#CCR – Chilcotins
Words: Brian Goldstone
The #Classic Cycling Routes project is usually about documenting a favourite ride, but if you’ve been lucky enough to visit the South Chilcotins then you know how hard it would be to pick just one. This year we partnered with Tyax Adventures and were invited on one of their hut to hut trips – how could we say no!
An early morning wakeup in Squamish and a casual 3 hour drive over the freshly graded Hurley Road took us to Tyax, where we began rallying for the flight in. Our agenda was to be dropped at Lorna mid-morning and make our way to Bear Paw camp for the first night. Flying in gives the obvious bird’s eye view of the ground and also makes clear just how much ground there is to cover.
After unloading and saying goodbye to the pilot we were soon alone, and the quietness of being the only humans around for miles set in. It was time to throw a leg over the bike and start heading down the trail. Fortunately we could travel light since we’d be staying in the cabins: just spare clothes, food, water and gear for the day. It didn’t take long to settle into the rhythm of the ride. We felt the excitement of wanting to open it up, but also the cautiousness of not wanting to go too hard this far out – not to mention keeping eyes and ears open for a possible grizzly encounter around every corner.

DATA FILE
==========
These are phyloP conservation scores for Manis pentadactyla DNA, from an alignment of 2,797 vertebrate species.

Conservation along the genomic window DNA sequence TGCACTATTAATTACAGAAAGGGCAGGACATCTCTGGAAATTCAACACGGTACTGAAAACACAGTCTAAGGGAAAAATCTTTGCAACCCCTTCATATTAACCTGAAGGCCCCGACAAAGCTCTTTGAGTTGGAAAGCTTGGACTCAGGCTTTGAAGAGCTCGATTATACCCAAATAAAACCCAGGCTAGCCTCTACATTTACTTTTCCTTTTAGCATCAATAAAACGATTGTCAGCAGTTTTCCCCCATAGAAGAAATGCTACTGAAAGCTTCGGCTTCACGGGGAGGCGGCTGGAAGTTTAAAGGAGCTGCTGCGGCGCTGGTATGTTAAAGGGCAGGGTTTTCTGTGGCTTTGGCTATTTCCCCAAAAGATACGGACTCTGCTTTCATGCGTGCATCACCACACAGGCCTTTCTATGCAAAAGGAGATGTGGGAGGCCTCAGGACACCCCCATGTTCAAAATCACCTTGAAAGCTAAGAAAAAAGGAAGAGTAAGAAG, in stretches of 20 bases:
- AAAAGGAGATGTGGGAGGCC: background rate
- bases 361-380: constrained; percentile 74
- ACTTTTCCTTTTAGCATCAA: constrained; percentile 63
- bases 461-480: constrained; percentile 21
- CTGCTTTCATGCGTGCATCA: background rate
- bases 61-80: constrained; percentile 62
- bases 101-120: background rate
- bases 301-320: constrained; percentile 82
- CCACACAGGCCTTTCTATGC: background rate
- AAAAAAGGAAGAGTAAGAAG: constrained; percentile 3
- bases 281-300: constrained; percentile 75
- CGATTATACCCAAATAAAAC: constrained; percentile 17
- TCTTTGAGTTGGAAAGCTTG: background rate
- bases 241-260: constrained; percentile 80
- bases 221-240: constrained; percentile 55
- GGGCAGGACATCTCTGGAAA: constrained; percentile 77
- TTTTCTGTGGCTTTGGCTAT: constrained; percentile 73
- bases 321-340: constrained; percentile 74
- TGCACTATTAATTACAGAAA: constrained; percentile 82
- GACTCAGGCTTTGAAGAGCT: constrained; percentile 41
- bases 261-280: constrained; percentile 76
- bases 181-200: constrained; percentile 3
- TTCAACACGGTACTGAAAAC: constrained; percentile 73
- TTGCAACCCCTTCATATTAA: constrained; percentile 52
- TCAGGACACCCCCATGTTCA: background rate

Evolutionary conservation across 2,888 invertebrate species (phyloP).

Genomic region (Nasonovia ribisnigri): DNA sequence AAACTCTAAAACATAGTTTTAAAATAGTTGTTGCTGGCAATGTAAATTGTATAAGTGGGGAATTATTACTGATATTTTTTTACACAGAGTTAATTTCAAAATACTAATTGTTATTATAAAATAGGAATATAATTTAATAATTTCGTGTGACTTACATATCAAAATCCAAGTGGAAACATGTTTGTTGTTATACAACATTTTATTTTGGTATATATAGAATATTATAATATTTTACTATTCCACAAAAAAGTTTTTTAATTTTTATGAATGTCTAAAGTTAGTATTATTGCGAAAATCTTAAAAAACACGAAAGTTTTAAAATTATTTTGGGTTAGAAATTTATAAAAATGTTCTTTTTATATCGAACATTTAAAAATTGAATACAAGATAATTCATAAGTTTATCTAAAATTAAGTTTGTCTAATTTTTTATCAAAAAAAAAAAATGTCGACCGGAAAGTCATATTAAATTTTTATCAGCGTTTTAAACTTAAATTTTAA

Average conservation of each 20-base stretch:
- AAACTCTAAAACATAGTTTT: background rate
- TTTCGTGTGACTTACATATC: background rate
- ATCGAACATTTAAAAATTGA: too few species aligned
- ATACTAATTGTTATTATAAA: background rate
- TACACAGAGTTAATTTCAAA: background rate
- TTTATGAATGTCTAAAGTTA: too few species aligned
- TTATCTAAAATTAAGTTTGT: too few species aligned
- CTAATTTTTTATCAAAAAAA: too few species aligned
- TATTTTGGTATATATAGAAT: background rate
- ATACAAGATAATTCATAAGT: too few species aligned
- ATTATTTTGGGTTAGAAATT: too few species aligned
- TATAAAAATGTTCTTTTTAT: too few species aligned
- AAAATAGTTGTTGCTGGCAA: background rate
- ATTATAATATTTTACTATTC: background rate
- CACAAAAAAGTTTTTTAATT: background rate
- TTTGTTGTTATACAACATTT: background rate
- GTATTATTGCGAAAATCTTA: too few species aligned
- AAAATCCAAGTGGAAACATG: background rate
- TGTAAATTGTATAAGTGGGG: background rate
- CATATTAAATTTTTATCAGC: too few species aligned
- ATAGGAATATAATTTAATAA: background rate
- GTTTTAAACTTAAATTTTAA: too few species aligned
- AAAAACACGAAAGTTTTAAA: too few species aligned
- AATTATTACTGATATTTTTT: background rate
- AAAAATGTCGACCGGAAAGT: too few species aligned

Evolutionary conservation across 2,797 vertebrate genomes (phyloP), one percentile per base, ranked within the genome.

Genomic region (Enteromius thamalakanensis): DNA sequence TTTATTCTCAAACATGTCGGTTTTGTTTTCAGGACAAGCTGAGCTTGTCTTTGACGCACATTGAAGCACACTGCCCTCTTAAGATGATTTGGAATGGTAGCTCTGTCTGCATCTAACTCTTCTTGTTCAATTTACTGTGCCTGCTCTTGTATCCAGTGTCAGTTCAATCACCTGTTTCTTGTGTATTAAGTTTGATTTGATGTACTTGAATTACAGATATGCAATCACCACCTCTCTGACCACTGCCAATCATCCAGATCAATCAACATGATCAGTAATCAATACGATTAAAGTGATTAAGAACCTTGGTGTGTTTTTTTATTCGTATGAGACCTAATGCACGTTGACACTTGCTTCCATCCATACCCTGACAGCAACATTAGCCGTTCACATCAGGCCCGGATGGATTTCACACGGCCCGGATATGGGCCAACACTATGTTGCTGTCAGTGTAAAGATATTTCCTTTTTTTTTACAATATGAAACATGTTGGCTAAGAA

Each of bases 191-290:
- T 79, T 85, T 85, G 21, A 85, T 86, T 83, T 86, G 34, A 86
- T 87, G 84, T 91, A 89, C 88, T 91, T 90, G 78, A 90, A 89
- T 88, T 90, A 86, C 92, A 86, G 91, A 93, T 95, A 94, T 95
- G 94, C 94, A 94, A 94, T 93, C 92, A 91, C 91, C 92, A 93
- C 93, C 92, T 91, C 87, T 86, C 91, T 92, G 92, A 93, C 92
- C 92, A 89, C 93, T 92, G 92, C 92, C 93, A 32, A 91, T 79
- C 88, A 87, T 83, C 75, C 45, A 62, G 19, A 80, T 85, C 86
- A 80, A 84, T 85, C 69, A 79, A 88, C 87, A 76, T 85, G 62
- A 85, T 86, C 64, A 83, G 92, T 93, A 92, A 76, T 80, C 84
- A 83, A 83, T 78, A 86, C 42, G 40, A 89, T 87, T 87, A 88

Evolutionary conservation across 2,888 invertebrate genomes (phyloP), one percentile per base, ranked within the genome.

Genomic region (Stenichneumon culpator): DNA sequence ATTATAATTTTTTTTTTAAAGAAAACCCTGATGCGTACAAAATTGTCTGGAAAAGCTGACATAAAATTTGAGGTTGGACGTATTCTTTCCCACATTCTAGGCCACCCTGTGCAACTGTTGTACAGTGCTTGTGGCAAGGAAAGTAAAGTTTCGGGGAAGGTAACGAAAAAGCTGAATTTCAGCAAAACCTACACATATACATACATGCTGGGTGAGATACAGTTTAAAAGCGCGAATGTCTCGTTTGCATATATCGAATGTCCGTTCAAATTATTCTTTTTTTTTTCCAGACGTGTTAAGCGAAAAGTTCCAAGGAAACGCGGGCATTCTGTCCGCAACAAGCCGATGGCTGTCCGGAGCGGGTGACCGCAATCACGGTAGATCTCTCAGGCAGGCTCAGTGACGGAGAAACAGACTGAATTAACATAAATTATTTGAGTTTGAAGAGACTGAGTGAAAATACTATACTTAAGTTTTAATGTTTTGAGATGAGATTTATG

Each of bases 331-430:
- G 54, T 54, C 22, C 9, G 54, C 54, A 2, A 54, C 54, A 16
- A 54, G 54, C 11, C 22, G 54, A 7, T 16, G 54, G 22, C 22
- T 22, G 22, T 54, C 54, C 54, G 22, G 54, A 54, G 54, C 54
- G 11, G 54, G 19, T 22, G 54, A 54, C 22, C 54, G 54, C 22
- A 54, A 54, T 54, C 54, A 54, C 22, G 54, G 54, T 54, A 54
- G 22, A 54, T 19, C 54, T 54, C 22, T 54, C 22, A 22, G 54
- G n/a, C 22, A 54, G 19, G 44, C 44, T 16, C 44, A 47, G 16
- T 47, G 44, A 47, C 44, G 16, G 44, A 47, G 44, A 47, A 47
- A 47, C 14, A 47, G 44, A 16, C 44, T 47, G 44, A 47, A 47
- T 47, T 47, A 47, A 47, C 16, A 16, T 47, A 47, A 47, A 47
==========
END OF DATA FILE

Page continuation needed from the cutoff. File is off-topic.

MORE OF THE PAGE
Our route took us from Lorna Lake north along Big Creek Trail towards Graveyard Creek. Early season conditions meant spring run off was still in effect and any thoughts of keeping feet dry for the day quickly disappeared. Kilometres and hours ticked away as we climbed until we finally had a chance to use our big gears, charging the first great section of flowy singletrack.
Our excitement led to a short detour as we blew past the turn for Graveyard, but a short backtrack across a couple of creeks got us back on track. After a quick hike up to Elbow Pass we begin the descent to the Bear Paw cabin. We rolled into camp after 5 or so hours on the bike and were greeted with a warm fire and cold beers in the creek. Settling into camp life came easy, and we exchanged tales of the day with another small group of guests spending the night.
We woke the next morning in the alpine but were far from getting an alpine start. Breakfast was quite leisurely – maybe there was a bit of stalling as we considered the ride ahead. Eventually we rolled out of camp with eyes set on Deer Pass. More delicious singletrack out the door led to the start of the climb up to Deer where we settled into the stereotypical climbing pace of the Chilcotins – ride until it gets to steep, push until it eases off, repeat.
2 hours later we topped out to a spectacular panoramic view of the whole area. Thoughts of exploring the ridges gave way to the temptation of dropping down to the valley bottom and out towards camp at Spruce Lake.
Up again for another non-alpine start and after numerous coffees we headed out for the rip down the classic Gun Creek route. Multiple hours of dreamy singletrack led us to cold drinks on the deck and talk of when will be the next trip.